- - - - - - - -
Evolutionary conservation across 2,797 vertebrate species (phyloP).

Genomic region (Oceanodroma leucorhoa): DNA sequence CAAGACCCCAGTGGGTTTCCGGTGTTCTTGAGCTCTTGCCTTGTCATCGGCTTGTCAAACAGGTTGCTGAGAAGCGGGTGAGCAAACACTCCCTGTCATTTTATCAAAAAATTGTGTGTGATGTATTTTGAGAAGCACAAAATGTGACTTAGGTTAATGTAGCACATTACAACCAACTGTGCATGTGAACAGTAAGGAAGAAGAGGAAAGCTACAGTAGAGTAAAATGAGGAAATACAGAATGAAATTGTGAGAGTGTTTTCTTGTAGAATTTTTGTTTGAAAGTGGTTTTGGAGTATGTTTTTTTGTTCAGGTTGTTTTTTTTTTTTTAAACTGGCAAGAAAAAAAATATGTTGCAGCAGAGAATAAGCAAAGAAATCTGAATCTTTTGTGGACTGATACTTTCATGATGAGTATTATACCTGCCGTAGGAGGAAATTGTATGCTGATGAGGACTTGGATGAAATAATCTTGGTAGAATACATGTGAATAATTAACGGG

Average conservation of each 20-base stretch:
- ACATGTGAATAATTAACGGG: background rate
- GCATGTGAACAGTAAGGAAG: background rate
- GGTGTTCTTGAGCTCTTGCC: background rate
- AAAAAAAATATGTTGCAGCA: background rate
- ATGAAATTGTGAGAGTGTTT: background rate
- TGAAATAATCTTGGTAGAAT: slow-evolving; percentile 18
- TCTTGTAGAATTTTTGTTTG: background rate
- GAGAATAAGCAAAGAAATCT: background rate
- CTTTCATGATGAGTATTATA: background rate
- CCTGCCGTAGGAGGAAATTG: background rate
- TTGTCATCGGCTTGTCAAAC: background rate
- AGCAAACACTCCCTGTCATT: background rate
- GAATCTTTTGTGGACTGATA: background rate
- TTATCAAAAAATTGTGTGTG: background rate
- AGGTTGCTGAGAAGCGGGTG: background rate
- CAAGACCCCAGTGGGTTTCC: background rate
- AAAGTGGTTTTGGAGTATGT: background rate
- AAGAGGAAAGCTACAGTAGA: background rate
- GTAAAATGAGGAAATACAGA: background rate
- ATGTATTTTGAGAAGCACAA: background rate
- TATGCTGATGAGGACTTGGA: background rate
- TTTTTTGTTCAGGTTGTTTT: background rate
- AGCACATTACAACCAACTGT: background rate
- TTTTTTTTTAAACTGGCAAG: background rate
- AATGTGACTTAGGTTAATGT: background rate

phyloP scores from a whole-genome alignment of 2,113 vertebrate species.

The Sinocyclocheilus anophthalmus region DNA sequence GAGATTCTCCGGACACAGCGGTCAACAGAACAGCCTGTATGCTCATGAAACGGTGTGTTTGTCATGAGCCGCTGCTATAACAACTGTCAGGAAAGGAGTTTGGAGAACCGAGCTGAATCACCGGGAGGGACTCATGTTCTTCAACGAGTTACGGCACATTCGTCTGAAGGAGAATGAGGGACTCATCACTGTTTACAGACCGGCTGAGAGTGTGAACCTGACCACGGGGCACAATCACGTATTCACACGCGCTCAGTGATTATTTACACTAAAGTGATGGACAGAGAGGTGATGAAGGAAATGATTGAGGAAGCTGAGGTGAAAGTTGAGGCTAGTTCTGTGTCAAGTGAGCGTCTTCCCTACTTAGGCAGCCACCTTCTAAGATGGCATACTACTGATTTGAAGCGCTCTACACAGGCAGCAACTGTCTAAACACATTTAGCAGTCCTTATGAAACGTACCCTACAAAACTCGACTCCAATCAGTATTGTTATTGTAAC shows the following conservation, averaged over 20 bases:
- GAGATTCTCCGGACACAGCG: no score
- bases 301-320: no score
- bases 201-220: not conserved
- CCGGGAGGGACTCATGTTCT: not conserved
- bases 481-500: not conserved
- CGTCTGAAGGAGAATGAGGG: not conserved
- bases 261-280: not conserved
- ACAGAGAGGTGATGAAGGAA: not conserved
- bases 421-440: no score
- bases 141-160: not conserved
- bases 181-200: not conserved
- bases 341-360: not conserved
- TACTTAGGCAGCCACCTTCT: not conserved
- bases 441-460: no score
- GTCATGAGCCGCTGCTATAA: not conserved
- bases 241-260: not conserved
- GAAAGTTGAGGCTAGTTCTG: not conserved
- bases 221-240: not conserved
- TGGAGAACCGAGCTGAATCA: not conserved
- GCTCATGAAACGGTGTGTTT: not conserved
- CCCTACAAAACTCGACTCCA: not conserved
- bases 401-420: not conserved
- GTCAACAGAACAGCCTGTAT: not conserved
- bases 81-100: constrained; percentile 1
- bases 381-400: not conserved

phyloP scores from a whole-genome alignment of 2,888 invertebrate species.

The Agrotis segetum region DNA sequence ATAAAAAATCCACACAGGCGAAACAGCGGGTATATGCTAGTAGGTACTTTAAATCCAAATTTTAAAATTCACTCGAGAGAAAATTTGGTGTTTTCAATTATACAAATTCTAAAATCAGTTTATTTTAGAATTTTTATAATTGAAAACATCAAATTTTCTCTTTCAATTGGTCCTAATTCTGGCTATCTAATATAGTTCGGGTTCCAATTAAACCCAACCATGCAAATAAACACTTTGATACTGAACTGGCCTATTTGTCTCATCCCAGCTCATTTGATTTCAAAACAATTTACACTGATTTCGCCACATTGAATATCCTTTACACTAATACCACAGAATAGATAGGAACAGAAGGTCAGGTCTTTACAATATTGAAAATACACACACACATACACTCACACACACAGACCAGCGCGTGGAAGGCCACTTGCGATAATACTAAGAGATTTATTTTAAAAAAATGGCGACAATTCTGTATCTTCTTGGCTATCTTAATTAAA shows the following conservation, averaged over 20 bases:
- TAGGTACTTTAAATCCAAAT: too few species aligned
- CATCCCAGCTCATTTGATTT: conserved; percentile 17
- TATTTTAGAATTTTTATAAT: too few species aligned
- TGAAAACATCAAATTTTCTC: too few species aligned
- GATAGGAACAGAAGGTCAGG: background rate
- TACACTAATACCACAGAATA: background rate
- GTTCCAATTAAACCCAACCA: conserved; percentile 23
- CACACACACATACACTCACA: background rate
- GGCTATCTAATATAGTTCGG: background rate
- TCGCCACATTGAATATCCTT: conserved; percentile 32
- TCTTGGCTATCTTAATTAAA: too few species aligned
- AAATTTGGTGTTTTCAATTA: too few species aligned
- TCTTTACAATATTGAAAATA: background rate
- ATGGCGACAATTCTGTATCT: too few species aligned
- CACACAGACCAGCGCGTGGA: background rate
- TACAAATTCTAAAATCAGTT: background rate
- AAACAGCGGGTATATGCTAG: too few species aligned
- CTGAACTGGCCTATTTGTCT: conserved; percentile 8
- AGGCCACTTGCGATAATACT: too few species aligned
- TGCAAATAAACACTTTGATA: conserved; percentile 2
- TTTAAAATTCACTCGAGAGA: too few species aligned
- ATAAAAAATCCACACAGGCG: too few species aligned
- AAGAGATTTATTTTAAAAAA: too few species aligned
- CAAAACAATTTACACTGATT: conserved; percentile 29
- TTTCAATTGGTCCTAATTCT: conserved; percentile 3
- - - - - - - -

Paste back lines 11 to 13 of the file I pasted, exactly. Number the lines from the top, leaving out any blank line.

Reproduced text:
- GAGAATAAGCAAAGAAATCT: background rate
- CTTTCATGATGAGTATTATA: background rate
- CCTGCCGTAGGAGGAAATTG: background rate